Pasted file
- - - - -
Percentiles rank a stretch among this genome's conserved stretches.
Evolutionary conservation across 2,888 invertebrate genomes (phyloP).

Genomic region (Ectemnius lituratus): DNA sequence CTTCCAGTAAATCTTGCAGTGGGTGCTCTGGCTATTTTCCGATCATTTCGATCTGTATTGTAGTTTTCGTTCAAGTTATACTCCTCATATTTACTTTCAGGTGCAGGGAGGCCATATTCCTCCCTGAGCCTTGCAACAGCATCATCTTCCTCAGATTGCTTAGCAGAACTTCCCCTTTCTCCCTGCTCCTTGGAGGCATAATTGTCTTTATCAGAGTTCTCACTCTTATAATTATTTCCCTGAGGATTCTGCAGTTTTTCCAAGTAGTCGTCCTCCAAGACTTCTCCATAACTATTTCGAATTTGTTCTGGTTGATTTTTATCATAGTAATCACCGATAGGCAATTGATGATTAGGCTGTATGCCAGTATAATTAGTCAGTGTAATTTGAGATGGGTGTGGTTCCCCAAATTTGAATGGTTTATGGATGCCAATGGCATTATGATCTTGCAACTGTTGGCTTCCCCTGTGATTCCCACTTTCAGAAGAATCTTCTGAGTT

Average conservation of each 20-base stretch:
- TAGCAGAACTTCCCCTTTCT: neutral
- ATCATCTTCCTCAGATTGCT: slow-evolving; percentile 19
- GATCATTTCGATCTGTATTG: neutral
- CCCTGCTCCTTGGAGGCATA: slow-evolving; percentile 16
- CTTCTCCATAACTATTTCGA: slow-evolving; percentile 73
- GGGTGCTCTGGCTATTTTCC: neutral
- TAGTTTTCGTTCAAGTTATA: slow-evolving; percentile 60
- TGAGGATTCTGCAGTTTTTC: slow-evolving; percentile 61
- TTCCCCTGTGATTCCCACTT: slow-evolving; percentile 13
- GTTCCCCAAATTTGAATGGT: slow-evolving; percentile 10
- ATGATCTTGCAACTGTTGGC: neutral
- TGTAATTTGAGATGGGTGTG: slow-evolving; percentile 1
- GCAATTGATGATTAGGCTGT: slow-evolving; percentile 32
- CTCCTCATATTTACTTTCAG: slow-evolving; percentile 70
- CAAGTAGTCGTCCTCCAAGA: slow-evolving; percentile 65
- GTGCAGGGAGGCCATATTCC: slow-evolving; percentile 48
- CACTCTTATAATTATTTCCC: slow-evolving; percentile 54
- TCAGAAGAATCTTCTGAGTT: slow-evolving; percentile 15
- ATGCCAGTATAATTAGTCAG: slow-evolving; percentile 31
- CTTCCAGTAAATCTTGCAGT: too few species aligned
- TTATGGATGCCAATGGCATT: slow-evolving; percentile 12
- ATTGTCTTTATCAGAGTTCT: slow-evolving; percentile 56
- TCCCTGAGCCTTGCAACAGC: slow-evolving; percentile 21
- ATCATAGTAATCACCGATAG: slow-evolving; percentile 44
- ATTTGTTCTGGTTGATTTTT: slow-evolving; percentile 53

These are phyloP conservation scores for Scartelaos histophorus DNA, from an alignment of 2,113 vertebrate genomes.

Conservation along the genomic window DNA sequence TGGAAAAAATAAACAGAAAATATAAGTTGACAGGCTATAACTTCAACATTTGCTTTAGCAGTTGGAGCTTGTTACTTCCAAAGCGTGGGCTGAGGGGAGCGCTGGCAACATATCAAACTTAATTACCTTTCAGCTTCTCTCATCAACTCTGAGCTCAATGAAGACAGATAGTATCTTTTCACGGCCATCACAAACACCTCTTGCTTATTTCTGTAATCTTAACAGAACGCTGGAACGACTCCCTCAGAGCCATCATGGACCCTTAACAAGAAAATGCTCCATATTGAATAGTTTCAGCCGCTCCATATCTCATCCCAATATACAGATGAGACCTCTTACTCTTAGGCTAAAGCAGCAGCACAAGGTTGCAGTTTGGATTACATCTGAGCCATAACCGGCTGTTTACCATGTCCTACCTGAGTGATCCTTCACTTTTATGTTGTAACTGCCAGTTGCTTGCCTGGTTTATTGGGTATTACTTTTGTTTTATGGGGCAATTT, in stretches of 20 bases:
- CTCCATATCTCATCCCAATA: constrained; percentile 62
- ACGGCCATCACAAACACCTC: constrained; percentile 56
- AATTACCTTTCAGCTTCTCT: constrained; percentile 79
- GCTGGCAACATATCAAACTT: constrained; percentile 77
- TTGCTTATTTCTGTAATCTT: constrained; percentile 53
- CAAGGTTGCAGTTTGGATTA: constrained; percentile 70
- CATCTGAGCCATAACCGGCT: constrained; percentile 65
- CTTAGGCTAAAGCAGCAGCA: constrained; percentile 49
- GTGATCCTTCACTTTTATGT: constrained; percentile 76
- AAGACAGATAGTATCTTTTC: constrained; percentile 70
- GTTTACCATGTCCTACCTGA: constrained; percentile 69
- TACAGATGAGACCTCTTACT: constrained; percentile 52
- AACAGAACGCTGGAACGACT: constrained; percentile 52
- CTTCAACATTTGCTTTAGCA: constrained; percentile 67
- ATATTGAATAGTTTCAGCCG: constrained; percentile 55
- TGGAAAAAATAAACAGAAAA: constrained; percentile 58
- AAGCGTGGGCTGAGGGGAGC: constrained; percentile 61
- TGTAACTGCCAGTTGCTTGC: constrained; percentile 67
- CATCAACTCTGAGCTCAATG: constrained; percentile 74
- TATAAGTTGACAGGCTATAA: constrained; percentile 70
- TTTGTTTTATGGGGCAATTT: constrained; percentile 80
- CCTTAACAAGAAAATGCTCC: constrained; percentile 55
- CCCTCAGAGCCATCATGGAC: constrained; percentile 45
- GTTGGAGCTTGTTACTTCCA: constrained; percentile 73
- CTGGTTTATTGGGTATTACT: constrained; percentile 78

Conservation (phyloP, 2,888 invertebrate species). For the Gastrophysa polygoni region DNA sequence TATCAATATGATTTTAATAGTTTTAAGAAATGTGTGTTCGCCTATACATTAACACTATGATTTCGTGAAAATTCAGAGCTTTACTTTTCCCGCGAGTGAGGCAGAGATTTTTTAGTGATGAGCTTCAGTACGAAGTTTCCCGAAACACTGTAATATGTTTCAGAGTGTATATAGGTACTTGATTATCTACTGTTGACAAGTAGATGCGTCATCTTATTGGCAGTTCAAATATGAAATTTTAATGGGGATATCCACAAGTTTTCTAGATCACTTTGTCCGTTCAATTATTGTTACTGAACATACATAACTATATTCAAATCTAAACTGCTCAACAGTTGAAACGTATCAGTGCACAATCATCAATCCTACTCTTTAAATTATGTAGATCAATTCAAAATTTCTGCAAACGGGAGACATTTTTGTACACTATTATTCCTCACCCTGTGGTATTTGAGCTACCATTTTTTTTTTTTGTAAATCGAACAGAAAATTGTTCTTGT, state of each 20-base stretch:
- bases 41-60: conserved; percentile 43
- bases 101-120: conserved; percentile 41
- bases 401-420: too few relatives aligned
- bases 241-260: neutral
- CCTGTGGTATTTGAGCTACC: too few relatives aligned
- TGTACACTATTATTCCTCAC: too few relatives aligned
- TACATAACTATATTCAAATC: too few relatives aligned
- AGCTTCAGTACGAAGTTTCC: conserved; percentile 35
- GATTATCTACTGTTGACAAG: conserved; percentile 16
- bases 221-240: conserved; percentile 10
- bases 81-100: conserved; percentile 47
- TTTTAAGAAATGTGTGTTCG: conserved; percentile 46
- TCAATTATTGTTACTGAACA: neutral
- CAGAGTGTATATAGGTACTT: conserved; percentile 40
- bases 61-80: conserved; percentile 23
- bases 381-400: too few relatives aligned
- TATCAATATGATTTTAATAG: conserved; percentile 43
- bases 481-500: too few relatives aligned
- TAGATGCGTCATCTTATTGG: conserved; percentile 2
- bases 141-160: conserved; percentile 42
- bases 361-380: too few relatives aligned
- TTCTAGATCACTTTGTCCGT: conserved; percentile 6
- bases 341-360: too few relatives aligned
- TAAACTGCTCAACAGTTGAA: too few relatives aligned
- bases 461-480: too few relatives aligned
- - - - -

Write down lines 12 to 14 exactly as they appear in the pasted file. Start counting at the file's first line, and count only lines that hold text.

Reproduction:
- TGAGGATTCTGCAGTTTTTC: slow-evolving; percentile 61
- TTCCCCTGTGATTCCCACTT: slow-evolving; percentile 13
- GTTCCCCAAATTTGAATGGT: slow-evolving; percentile 10